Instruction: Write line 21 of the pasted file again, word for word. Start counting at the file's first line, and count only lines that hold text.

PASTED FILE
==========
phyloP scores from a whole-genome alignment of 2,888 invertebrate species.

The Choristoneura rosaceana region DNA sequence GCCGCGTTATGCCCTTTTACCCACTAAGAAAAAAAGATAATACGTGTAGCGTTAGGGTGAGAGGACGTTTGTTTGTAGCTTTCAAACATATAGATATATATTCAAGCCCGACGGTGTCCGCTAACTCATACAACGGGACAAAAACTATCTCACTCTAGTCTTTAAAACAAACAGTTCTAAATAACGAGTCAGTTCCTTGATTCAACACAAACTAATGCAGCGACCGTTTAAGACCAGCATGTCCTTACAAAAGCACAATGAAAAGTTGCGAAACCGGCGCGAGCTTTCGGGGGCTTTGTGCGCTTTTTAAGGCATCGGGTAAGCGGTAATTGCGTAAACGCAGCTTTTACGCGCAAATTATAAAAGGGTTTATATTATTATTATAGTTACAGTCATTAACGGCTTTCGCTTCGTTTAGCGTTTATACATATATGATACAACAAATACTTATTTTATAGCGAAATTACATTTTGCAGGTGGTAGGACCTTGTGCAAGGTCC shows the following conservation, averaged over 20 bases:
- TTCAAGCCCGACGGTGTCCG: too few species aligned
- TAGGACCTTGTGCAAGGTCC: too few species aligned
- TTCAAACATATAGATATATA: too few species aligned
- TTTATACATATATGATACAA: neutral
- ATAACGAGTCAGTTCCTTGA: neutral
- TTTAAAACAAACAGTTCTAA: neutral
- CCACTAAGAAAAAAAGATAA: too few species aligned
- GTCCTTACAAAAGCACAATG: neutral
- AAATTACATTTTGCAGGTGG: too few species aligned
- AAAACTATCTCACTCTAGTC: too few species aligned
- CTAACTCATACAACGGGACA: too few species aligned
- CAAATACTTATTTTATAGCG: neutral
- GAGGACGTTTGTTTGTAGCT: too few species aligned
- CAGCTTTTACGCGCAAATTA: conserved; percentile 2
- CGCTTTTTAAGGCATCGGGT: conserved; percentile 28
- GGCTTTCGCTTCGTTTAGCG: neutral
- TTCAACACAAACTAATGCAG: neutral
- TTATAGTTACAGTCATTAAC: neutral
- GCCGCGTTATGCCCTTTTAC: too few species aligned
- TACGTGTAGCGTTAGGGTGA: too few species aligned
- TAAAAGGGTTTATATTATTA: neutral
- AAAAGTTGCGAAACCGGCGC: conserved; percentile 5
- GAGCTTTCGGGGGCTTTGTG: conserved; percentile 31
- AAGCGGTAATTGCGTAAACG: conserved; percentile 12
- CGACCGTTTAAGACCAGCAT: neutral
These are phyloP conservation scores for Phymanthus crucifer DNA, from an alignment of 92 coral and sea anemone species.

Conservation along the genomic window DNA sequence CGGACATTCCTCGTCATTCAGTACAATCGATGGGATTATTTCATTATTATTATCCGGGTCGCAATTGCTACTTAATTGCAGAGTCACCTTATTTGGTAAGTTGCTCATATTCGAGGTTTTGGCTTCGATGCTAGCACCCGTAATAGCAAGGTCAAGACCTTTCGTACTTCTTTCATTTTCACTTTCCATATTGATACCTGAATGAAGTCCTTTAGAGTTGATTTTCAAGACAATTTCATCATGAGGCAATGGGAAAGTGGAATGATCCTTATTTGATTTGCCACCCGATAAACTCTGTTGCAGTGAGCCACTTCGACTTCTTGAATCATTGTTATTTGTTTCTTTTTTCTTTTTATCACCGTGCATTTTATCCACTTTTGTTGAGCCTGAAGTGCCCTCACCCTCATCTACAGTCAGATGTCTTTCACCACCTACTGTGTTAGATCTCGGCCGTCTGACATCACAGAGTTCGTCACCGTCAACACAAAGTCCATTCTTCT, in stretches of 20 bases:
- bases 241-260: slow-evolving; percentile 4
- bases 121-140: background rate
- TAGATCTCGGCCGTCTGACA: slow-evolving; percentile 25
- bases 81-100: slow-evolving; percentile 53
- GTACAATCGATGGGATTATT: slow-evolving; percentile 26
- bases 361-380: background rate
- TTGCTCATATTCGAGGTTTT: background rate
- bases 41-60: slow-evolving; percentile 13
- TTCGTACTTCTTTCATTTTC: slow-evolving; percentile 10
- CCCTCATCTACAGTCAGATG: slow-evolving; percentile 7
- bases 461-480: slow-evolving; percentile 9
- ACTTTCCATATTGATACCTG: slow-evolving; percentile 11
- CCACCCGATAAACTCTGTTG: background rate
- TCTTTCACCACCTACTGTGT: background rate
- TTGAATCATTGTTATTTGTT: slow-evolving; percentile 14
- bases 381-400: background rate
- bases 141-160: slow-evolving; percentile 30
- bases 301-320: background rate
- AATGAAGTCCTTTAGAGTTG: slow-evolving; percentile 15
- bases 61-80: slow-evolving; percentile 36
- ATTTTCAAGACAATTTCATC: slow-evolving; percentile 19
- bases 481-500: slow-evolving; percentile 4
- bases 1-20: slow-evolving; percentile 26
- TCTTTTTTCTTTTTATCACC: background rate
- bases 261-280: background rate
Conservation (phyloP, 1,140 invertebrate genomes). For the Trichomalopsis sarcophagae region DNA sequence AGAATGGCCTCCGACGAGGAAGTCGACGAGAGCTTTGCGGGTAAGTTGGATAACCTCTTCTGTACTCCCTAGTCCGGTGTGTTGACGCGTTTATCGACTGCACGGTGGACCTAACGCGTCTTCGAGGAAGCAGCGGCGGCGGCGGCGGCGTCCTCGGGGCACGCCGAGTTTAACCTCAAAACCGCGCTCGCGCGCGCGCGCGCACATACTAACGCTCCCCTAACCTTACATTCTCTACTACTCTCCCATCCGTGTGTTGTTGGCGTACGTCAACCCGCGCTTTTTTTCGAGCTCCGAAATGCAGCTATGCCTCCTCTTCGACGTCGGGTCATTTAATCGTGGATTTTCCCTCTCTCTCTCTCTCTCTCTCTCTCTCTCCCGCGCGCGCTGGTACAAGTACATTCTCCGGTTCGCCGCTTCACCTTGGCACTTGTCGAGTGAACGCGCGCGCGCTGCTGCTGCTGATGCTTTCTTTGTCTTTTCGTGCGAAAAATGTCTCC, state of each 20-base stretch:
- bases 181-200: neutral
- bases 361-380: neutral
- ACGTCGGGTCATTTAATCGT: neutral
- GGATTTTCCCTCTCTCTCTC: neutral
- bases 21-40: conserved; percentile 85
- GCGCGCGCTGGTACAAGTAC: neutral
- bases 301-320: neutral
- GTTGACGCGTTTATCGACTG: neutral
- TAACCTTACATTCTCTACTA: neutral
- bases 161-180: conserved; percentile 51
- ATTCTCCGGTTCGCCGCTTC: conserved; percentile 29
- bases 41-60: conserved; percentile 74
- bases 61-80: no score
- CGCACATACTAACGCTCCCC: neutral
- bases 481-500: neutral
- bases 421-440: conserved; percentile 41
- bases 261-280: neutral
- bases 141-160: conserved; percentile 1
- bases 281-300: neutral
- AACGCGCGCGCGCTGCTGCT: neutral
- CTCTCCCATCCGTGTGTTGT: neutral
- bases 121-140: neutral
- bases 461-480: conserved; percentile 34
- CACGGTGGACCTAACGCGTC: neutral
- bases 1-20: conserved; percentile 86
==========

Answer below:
- GCCGCGTTATGCCCTTTTAC: too few species aligned